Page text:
The Capability Maturity Gap Between the Business and Information Security

The CMMI (Capability Maturity Model Integration) version 1.3 as defined by Carnegie Mellon University is a five step process-improvement approach, which can be used to measure how mature an organization is based on traits it exhibits. Defined as Initial, Repeatable, Defined, Quantitatively Managed, Optimizing, these five progressions through 'maturity' offer glimpses into how you can determine where in the progression your organization is, and what traits you can expect at that level.


The interesting thing, in my opinion, is while the CMMI is officially built to accommodate three areas of interest (see wiki article above), I believe it can be applied to nearly anything, with a little work. I believe the CMMI can be applied to more than just products or services. It can be applied to business as well and generically to IT, and even maturity of Information Security organizations. It appears from recent conversations that I'm not alone in thinking this... but what is interesting is that for certain levels of business process maturity, the maturity of the Information Security organization lags at different levels.


This is where I am blessed with having colleagues and friends up and down the spectrum of companies; from largest enterprises to small shops, I can call these people to talk shop and share experiences. From talking to CISOs of enterprises large and small, the CMMI maturity of Information Security appears to generally lag that of business process maturity until you get into the upper levels of business process maturity. By that token, the more mature the business, the more likely that Information Security will be lock-step with strategy. Makes perfect sense.


If you map your business's CMMI maturity level, your Information Security organization will be (on average) ~1 CMMI level behind your business. The formula is a little more complicated than that, actually...


  • For business at low CMMI level 1-2, Information Security maturity is highly likely to lag ~1 rung below business
  • For business at higher CMMI levels 3-4,Information Security maturity is significantly less likely to lag business maturity, by ~1 level
  • For business at top-tier CMMI level 5, Information Security maturity is likely to be at parity with business maturity - due to Information Security partnering with the business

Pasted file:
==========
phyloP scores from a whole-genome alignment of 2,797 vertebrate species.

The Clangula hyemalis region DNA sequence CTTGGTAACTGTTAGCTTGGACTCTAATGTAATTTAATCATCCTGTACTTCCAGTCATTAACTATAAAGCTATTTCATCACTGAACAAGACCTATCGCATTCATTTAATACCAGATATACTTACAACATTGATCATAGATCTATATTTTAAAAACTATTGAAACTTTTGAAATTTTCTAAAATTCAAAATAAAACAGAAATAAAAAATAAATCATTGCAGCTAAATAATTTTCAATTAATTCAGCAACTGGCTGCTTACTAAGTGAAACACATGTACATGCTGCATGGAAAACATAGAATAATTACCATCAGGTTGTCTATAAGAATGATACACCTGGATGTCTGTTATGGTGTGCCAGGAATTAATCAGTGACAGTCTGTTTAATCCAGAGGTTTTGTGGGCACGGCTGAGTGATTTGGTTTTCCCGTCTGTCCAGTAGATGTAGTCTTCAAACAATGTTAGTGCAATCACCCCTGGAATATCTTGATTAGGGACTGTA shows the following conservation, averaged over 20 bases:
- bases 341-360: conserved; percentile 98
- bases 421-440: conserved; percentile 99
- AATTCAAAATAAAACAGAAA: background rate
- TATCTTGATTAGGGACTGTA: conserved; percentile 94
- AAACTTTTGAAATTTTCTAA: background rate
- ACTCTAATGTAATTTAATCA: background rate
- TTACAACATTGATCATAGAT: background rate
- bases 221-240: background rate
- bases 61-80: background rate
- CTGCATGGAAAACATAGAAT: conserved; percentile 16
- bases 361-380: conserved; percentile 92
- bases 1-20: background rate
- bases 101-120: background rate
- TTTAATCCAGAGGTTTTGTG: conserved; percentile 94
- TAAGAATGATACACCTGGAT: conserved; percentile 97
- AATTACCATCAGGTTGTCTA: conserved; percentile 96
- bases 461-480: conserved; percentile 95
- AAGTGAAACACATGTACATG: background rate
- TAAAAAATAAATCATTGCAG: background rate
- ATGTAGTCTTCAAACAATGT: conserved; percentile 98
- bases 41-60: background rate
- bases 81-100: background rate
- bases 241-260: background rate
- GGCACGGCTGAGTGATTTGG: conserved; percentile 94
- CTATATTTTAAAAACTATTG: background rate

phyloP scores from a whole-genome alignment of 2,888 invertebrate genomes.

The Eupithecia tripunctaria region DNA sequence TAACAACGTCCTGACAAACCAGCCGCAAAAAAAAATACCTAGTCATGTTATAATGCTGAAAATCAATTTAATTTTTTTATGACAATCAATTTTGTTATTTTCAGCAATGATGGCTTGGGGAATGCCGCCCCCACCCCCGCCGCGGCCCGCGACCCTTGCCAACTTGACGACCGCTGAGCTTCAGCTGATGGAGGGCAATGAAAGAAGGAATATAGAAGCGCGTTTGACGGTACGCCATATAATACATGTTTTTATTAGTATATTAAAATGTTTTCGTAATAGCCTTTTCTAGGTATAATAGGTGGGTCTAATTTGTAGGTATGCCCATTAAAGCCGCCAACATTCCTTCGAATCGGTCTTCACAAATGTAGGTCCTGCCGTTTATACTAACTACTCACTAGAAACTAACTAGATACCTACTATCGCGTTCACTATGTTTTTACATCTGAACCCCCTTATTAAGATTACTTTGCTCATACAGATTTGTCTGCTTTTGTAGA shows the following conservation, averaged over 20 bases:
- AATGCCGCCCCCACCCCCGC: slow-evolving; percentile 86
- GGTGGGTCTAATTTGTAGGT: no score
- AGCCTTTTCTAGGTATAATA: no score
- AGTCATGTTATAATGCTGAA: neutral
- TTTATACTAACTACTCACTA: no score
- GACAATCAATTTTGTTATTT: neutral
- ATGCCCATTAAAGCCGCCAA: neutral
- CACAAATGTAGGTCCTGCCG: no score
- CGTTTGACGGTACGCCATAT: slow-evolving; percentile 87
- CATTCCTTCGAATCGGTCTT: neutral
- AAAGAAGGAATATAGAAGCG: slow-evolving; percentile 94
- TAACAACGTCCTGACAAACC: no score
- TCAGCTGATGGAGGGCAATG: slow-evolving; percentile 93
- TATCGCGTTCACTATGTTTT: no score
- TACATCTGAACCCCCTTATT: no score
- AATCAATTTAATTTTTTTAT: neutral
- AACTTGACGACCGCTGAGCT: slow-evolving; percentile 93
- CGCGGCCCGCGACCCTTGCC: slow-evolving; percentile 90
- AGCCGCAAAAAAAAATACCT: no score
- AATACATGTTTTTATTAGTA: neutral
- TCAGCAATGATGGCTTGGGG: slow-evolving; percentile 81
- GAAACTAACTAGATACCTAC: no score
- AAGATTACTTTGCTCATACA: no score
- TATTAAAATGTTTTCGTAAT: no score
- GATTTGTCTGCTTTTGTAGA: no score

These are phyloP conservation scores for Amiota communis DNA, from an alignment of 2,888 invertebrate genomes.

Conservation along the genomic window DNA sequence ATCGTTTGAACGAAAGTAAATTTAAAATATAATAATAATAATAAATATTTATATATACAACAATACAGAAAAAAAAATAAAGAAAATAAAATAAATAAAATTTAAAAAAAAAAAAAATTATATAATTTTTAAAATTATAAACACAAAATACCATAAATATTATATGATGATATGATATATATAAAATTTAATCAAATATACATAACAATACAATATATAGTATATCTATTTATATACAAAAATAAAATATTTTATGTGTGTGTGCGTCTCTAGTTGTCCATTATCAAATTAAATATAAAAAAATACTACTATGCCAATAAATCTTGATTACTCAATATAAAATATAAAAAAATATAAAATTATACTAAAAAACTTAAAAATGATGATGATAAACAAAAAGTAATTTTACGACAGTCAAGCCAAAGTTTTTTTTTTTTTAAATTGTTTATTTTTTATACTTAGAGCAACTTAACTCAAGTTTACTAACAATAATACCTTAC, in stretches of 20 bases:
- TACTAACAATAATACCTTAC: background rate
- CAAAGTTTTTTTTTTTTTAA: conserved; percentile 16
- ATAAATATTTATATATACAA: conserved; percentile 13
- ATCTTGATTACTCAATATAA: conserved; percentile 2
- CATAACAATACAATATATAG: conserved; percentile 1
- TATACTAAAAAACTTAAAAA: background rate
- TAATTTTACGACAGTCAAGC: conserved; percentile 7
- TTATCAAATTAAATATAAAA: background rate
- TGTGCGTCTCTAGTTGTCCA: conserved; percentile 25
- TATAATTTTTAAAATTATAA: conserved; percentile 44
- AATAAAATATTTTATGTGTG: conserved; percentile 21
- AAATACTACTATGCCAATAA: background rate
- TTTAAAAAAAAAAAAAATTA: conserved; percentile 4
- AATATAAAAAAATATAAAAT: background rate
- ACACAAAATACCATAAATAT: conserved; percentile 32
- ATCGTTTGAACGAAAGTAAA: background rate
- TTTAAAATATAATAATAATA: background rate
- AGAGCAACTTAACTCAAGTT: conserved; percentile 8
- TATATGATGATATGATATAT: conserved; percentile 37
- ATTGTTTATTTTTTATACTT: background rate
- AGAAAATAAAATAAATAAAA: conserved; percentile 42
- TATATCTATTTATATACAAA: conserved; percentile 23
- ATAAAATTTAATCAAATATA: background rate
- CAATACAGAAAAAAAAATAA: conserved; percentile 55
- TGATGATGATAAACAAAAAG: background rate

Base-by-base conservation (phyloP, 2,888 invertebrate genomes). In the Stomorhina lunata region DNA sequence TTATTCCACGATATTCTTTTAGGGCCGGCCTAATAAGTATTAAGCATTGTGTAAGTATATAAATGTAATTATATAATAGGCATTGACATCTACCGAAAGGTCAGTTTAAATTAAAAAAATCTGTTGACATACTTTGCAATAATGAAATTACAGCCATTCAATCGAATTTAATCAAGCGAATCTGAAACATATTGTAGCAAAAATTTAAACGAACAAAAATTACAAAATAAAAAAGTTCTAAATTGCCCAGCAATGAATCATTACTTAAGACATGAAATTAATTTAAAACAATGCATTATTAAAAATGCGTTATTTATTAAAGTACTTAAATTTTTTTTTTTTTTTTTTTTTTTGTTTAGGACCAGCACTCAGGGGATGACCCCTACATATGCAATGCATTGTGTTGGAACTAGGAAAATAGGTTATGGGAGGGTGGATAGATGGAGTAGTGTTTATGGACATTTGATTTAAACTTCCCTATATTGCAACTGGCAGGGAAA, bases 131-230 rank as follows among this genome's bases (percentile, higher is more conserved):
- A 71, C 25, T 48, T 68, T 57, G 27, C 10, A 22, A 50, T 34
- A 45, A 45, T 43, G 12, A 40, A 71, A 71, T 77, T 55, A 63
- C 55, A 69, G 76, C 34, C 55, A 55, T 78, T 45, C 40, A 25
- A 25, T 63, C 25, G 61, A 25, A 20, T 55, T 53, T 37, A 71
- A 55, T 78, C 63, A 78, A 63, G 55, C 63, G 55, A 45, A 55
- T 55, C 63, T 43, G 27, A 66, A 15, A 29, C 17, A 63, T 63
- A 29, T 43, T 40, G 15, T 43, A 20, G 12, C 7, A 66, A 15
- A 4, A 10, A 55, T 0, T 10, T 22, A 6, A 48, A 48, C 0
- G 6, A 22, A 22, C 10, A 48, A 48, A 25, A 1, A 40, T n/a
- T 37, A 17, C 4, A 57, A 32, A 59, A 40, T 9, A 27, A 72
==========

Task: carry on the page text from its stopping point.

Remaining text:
After some discussions with enterprises large and small, this appears to hold, and I'm interested to hear your thoughts and opinions on this topic.


I think this happens because of three reasons. Here's my logic...



  1. Except for the most mature organizations, technology management always trails business adoption of that technology
  2. Technology takes time to understand, adapt to and defend
  3. Information Security organizations, unless they become business partners, will always be reacting to business adoption of technology (what we see today with BYOD, cloud, etc.)


Based on some unscientific, preliminary research I believe that Information Security organizations are lagging behind their businesses counterparts in maturity for the above reasons. This is significant because it helps us understand both the reactive nature of the business and their relationship with security as well as the traits we see coming from the security organization. This is also significant because it clearly demonstrates how critical it is to become a business partner, no matter where the business maturity level is.


Here's an example...


If your business process maturity is at CMMI Level 3 (Defined) and your projects and processes build upon established business standards then it is likely that your information security maturity is at CMMI Level 1 or 2, which means you're still reactive to the business needs. This illustrates the absolute need for partnering with the business rather than trying to continually play parity or catch-up. I think one of the keys to making the business-security relationship more tenable is understanding this CMMI-based relationship and what leads to it.


Clearly this needs more research and concrete data, but this is the principle I'd like to layout for your consideration. I will be collecting data to support (or refute) this over the course of the next several months and will report on this topic later on... Stay tuned.

TestWithUs(anon) | ‎05-22-2013 05:31 AM
Leave a Comment

We encourage you to share your comments on this post. Comments are moderated and will be reviewed
and posted as promptly as possible during regular business hours

To ensure your comment is published, be sure to follow the Community Guidelines.

Be sure to enter a unique name. You can't reuse a name that's already in use.
Be sure to enter a unique email address. You can't reuse an email address that's already in use.
Type the characters you see in the picture above.Type the words you hear.
About the Author

Follow Us
Community Announcements
The opinions expressed above are the personal opinions of the authors, not of HP. By using this site, you accept the Terms of Use and Rules of Participation